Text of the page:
References. – 1 – Wolszczan (1991), 2 – Hulse & Taylor (1975), 3 – Taylor & Weisberg (1982), 4 – Burgay et al. (2003), 5 – Janssen et al. (2008), 6 – Ferdman et al. (2014), 7 – Corongiu et al. (2004), 8 – Champion et al. (2004), 9 – Lorimer et al. (2006), 10 – Kasian (2008), 11 – Keith et al. (2009), 12 – Jacoby et al. (2006)
In the study presented here we develop population models of DNS formation and evolution and we contrast our results against DNS measurements of orbital period and eccentricity (only). We complement upon the work of previous population synthesis studies of DNS (Kiel et al., 2008, 2010; Osłowski et al., 2011; Dominik et al., 2012) by adding the consideration of any constraints on the evolutionary channel each of the observed systems has followed; we use a Bayesian analysis to quantitatively assess the results. The last analysis to examine whether measured and values are in agreement with DNS population modeling was presented by Dewi (2010), who focused primarily on the formation of J07373039, with no quantitative statistical analysis.
We undertake this study to address the following specific questions: (i) are there current DNS population models that are consistent with DNS and measurements? (ii) can such consistent models also account for the strong evolutionary constraints that are currently available for a few of the observed systems? (iii) if yes, then how do these select models constrain binary evolution processes and parameters; which processes and parameters are not important? (iv) can we use the select models to uncover the evolutionary history of the rest of the observed DNS systems? We choose to restrict ourselves to the and measurements for a number of reasons: they are the best measured DNS properties (without any indirect inference involved), they are highly correlated making it easy to evaluate the models in a 2-dimensional plane, and population models make reliable predictions for these properties, unlike others (e.g., rates). Our additional consideration of evolutionary constraints for specific systems introduces a new element, never used before in DNS population synthesis. In §2 we describe our modeling method followed by our quantitative analysis method in §3. In §4, we present our results and discuss them in §5, ending with a summary in §6.
2. Modeling Methods and Simulations
2.1. StarTrack Population Synthesis Code and Models in This Study
To simulate DNS formation, we adopt the population synthesis code StarTrack (Belczynski et al., 2008). We use a reference model with a given set of parameters, and we then vary a large number of them from the reference assumptions to assess their effect on DNS properties and formation channels.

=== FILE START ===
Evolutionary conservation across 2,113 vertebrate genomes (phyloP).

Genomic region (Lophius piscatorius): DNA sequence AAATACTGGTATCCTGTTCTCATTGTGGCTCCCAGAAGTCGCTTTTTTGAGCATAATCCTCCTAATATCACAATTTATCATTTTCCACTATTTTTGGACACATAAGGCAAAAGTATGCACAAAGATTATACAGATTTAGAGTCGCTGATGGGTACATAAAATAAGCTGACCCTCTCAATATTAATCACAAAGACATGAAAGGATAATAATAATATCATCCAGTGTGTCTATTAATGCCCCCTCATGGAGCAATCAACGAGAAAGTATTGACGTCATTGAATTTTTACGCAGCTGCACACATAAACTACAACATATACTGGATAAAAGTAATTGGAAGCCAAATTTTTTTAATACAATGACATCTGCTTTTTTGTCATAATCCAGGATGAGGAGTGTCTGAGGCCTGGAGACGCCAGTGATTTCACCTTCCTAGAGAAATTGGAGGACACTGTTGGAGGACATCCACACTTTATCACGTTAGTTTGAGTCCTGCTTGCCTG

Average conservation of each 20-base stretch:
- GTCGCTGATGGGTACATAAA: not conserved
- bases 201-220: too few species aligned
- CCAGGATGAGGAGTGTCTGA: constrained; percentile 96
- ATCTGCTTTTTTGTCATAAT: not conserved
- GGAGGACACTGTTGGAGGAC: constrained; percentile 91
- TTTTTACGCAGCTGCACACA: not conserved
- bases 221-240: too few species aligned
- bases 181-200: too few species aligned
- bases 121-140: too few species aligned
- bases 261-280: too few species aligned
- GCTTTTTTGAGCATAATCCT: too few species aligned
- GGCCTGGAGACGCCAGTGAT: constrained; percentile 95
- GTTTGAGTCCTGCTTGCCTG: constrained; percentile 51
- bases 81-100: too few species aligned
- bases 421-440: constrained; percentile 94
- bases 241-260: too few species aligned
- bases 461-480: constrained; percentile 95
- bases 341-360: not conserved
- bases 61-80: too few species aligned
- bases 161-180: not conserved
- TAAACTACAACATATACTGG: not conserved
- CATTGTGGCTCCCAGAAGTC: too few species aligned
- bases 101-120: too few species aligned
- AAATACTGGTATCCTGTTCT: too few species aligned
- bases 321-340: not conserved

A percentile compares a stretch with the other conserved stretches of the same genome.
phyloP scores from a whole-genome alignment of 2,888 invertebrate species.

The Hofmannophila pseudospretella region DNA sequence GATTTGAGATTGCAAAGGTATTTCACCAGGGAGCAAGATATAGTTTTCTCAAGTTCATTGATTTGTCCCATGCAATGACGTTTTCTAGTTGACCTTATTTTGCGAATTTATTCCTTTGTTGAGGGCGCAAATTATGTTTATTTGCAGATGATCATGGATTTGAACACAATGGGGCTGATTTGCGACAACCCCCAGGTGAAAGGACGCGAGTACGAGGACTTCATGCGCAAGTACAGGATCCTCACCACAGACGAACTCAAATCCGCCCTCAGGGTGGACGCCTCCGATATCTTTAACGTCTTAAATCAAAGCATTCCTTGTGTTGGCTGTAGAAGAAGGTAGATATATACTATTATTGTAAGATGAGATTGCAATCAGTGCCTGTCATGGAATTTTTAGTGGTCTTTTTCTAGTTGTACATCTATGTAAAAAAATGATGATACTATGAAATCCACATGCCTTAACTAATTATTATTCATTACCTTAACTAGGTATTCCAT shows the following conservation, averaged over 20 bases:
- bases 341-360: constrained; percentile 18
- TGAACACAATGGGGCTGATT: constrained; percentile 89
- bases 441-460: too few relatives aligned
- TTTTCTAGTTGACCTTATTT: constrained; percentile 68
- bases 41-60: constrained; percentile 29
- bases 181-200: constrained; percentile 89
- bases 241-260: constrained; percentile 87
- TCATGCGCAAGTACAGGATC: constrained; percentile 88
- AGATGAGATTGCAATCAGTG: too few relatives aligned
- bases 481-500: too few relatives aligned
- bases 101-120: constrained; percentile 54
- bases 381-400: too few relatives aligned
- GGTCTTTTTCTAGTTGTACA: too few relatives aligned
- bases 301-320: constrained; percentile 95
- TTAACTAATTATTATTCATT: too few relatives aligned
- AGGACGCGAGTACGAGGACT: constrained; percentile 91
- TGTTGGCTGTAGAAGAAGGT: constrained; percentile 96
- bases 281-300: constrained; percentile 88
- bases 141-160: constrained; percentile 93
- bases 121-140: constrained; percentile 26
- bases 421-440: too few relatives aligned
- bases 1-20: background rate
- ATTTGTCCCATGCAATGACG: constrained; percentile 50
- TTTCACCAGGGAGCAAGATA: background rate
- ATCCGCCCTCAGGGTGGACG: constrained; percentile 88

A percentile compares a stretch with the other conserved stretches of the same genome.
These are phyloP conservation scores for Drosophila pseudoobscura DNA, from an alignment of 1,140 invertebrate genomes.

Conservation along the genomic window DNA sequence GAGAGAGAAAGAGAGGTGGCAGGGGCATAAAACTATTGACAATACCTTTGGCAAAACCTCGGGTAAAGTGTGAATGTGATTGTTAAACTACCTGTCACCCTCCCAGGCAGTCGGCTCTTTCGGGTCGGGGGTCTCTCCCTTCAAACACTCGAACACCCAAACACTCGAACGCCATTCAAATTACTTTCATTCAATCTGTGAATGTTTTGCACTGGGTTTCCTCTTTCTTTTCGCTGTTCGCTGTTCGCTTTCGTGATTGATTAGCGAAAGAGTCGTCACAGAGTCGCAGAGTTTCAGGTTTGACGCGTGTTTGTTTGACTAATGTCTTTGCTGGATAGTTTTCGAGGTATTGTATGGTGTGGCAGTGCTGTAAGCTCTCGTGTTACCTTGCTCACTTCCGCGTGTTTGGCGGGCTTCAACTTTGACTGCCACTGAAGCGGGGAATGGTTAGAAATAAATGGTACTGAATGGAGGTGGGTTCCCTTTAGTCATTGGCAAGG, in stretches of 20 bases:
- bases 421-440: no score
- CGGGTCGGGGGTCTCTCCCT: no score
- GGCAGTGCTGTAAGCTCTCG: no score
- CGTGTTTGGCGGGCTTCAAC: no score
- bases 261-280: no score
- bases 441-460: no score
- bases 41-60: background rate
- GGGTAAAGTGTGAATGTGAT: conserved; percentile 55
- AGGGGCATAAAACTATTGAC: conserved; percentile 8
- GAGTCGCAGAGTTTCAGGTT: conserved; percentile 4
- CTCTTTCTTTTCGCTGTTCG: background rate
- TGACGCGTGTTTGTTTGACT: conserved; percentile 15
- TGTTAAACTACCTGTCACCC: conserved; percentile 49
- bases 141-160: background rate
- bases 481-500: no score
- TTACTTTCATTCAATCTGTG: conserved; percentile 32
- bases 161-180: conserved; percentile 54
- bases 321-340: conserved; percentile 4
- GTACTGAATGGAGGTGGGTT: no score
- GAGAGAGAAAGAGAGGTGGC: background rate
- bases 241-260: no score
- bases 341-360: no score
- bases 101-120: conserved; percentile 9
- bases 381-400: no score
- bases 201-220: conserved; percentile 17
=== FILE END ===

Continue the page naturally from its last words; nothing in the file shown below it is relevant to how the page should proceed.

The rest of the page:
StarTrack adapts the fitting formulae by Hurley et al. (2000) for single star modeling (time evolution of key macroscopic physical properties) and it modifies them to account for the effects of mass transfer to allow for modeling of binary evolution. The mass-transfer treatment (outside of the case of CE phases) has been tested against and calibrated to mass-transfer sequences (see Belczynski et al., 2008, and references therein). This code has been used for a wide range of studies and applications involving modeling of interacting binaries with all types of compact objects, and has been compared to and demonstrated agreement with observations of such binaries both in our Galaxy and in external galaxies since the early 2000’s when the first version of the code was produced. It has also been maintained and kept up to date as our understanding of compact object formation and stellar winds has evolved over the years. In particular, updated prescriptions for massive stellar winds and their dependence on metallicity have been included (Belczynski et al., 2010). Although a recent revision of the code uses a compact object remnant mass function physically motivated by calculations of the supernova mechanism (Fryer et al., 2012), our results rely on the remnant mass function calculated by Timmes et al. (1996). An additional recent parametrization of the envelope binding energy parameter , a measure of the central concentration of a stellar envelope which is relevant for CE calculations, was added to Startrack after our simulations were completed (Dominik et al., 2012) and is not included in the version of the code used here.